Whether there is a way to hack the MIDI specification in order to override this is something I have no insight into. Might be something to take up on a MIDI-specific forum, if people there have good suggestions for us as to how to resolve this conundrum, feel free to point us to their answers.

@BSG , @sr3323 - this may be a bit technical, but this is why single-note dynamics doesn't work with note-specific velocities:

We control single-note dynamics with CC messages. These are messages that are sent to the synthesizer, and in this case they tell it how loud to make the playback. We use CC messages because they can change how loud a note is in real time.

The problem is that the soundfont is setup to interpret these CC messages as 'change the volume of the channel'. The channel is the synthesizer's name for an 'instrument'. So, if our CC messages are changing the volume of the whole channel, there's no way individual note volumes can be controlled.

There are plans, I hope, to use something called 'polyphonic aftertouch' in the future, which does allow note-specific control of volume.

But for now, we can't control note-specific volumes. As far as I can remember, it's always been that way with single-note dynamics.

In reply to by TheOtherJThistle

I understand. The field should be removed or greyed out in the inspector for SND instruments. There should therefore be a way to set the channel volume (via CC), for the whole channel, at a point in the score with the inspector without introducing a "Dynamic" mark, hacking it, and hiding it, even if the velocity of individual notes is no longer meaningful.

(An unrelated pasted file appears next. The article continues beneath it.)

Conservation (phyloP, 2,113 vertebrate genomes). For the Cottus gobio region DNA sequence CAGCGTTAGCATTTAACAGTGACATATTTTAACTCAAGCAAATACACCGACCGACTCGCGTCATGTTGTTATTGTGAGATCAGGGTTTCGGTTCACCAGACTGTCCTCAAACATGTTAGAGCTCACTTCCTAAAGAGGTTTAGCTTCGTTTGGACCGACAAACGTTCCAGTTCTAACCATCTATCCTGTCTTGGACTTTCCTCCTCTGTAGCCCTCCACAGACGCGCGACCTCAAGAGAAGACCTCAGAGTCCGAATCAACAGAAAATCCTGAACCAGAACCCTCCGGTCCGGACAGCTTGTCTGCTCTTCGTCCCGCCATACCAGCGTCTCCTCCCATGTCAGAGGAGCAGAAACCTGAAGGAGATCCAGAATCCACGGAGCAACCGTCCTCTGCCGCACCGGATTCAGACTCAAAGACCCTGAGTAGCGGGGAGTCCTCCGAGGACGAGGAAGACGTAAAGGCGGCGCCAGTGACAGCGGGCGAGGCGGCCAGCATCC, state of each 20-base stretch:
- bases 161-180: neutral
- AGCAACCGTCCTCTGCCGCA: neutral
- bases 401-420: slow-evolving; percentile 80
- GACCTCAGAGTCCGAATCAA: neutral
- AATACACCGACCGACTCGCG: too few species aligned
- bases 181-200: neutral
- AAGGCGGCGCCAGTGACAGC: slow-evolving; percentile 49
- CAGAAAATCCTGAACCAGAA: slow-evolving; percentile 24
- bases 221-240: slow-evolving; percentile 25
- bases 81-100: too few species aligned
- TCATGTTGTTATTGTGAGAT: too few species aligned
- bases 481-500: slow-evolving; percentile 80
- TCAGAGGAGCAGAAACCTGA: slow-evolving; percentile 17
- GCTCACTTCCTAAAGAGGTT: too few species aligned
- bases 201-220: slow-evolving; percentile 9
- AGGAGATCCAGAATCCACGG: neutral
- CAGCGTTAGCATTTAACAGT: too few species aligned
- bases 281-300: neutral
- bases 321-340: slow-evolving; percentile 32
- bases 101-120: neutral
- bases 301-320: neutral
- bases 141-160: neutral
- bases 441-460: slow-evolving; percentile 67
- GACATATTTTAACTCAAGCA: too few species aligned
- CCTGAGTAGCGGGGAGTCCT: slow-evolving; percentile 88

In reply to by BSG

> There should therefore be a way to set the channel volume (via CC), for the whole channel, at a point in the score with the inspector without introducing a "Dynamic" mark, hacking it, and hiding it, even if the velocity of individual notes is no longer meaningful.

What?! Why? What's wrong with introducing a dynamic mark and just setting it to be invisible?

In reply to by TheOtherJThistle

It is unappealing. You need another one to revert it, and that requires knowing and duplicating the regnant dynamic prior to it, something which, by the way, is impossible to determine but by eye (esp difficult in light of hidden dynamics, as it were) in MuseScore. And if you ever change that, you'll be in a pickle unless you find all of these. It is awful and a nursery for errors.

I feel this sort of fine co tell over the playback is the sort of thing that will be addressed by t sequencer in MuseScore 4, no need to reproduce this effort in the Inspector.

But, a note on velocity and SND - shouldn’t velocity still affect the initial attack, by allowing the synth to choose the proper sample? For example, if middle “C” on trumpet is sample at three different dynamics and mapped to three different velocity ranges, this should be something the Velocity field In the Inspector could still co troll. Right now, though, I’m not convinced velocity is used at all for this purpose.